WASHINGTON — Here is a brief timeline of events surrounding the clergy sexual abuse crisis and the establishment of the “Charter for the Protection of Children and Young People.”


Diocese of Lafayette, Louisiana, suspends Father Gilbert J. Gauthe after he admits to having sexually abused at least three dozen young boys and girls. Lawsuits and trial over the next three years draw national attention to the issue of sexual abuse of children by priests.


At June meeting, U.S. bishops have extensive discussion of clerical sexual abuse. A confidential report warns the crisis could cost the church billions of dollars. Individual dioceses and state Catholic conferences begin developing policies to respond to sexual abuse allegations.


Allegations against James Porter, former priest in Fall River, Massachusetts, lead to 68 lawsuits. At June meeting, president of U.S. bishops’ conference issues a five-point statement summarizing guidelines sent to dioceses four years earlier. The guidelines call for removal and treatment for offender, reporting of incidents in accord with civil law, reaching out to victims and dealing “as openly as possible” with the community.


In January, Boston Globe publishes an investigative series on decades of clergy sexual abuse in the Boston Archdiocese and the mishandling of those cases.

In April, U.S. cardinals are summoned to Rome for a Vatican summit on clergy sexual abuse. After 10 years of bishops voluntarily addressing clerical sexual abuse, Vatican allows U.S. bishops to draft legislation binding on all U.S. dioceses as legal norms on abuse, subject to Vatican approval.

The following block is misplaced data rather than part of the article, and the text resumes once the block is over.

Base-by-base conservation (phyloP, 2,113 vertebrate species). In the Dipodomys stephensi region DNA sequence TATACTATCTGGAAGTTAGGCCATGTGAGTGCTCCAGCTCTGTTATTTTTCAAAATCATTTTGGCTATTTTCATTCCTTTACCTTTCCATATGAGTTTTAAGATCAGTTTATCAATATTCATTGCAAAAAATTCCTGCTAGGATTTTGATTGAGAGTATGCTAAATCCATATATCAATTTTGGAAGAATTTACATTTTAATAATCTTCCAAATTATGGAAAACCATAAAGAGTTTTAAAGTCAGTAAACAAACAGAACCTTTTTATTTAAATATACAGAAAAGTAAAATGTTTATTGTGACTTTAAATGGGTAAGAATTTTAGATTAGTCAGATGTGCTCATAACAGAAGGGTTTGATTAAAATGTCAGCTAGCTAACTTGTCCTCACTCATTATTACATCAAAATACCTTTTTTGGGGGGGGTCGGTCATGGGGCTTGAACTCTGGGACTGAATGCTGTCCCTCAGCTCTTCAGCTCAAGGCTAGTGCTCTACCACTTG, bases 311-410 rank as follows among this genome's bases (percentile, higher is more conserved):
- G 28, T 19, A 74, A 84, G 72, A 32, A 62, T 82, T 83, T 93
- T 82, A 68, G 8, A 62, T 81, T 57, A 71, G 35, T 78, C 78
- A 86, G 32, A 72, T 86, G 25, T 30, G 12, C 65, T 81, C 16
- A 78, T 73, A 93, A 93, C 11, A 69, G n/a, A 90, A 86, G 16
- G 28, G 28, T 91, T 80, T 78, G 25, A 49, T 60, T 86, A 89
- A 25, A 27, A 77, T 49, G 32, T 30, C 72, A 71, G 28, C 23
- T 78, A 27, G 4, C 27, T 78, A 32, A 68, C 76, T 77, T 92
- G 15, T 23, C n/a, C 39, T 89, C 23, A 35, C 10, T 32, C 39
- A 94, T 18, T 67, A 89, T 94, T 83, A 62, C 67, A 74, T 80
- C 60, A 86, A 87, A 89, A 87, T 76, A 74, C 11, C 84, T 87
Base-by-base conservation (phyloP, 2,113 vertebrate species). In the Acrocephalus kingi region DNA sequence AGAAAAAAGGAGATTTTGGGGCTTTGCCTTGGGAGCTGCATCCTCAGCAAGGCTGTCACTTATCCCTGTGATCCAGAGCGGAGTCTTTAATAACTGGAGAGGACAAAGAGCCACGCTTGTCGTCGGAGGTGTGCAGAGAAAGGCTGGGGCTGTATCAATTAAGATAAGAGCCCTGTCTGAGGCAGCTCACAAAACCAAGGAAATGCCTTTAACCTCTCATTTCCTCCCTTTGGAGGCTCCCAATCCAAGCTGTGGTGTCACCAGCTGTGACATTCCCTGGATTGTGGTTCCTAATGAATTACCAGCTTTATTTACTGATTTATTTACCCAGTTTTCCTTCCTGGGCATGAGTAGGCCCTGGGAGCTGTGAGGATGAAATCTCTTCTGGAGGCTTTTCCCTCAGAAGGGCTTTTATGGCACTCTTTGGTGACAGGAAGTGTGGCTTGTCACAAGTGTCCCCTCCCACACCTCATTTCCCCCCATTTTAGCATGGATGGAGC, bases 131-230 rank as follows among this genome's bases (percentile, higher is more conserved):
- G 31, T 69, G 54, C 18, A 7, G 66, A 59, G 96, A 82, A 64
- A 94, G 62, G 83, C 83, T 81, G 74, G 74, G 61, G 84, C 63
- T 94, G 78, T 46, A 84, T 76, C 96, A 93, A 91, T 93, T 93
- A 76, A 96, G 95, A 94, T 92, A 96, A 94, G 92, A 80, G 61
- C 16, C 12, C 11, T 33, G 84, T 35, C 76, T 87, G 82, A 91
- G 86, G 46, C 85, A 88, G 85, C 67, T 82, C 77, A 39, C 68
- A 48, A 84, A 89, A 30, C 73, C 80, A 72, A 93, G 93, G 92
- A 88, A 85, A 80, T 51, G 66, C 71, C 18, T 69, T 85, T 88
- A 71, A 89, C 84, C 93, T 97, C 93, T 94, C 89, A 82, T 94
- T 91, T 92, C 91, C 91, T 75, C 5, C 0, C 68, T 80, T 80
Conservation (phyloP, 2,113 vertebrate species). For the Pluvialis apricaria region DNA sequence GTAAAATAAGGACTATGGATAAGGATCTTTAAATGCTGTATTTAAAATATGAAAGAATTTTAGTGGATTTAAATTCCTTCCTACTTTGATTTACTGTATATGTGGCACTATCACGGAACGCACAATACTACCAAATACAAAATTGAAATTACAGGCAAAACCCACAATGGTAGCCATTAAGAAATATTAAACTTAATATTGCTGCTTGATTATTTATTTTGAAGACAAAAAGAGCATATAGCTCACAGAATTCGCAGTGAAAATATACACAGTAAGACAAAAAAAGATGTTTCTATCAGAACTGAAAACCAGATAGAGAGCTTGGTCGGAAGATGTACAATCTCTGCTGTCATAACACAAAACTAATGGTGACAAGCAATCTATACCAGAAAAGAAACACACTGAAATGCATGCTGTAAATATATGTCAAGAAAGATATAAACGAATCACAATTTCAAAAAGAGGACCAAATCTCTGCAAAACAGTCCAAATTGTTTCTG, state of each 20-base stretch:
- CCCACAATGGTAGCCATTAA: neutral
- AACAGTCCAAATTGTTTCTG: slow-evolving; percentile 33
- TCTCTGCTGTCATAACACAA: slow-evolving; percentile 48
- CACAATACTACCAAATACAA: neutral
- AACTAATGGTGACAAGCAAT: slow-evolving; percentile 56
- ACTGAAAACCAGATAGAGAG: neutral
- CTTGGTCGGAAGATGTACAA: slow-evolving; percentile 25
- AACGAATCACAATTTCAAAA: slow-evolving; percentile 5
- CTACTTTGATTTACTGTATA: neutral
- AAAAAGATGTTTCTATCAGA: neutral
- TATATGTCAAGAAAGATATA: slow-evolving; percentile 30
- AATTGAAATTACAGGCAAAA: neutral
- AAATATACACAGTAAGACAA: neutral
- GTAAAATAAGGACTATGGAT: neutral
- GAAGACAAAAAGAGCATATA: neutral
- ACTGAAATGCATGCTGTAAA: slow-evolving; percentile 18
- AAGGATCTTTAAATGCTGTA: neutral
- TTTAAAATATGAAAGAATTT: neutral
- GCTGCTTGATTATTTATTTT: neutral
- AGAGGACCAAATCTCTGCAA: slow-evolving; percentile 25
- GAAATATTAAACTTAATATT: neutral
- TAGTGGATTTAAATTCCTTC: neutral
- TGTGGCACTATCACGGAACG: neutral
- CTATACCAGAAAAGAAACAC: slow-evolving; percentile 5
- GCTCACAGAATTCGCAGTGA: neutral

In June, the bishops approve a “Charter for the Protection of Children and Young People” at their national assembly in Dallas. A National Review Board is formed to oversee compliance of dioceses with the charter, and two major national studies are commissioned regarding the scope and scale of the problem and its causes.

In November, after consultation with the Vatican, bishops adopt a revised version of the “Essential Norms,” which establishes legal procedures under church law for applying charter policies.

Kathleen McChesney, a senior FBI official, is appointed first executive director of the Office (now Secretariat) of Child and Youth Protection required by the charter.

In December, Cardinal Bernard F. Law resigns as Boston archbishop and takes up residence in Rome.


“Safe environment” guidelines sent to bishops. Charter requires dioceses to have safe environment programs.


The first report on the implementation of the charter is released; it finds that 90 percent of the dioceses were fully compliant. This report would be issued annually.

The John Jay College of Criminal Justice releases its study, “The Nature and Scope of the Problem of Sexual Abuse of Minors by Catholic Priests and Deacons in the United States.” Study found that from 1950 through 2002, 4,392 priests were accused of abuse and more than 10,600 individuals made allegations.


Pope Benedict XVI addresses the matter of clergy sexual abuse of children in several talks. He meets with three victims privately to listen to them and pray with them.


The “Causes and Context of Sexual Abuse of Minors by Catholic Priests in the United States, 1950-2010” is released. It concluded that there was no single cause or predictor of sexual abuse by Catholic clergy.

Bishops vote on changes to the charter, adding policy on child pornography.


Pope Francis establishes the Pontifical Commission for the Protection of Minors.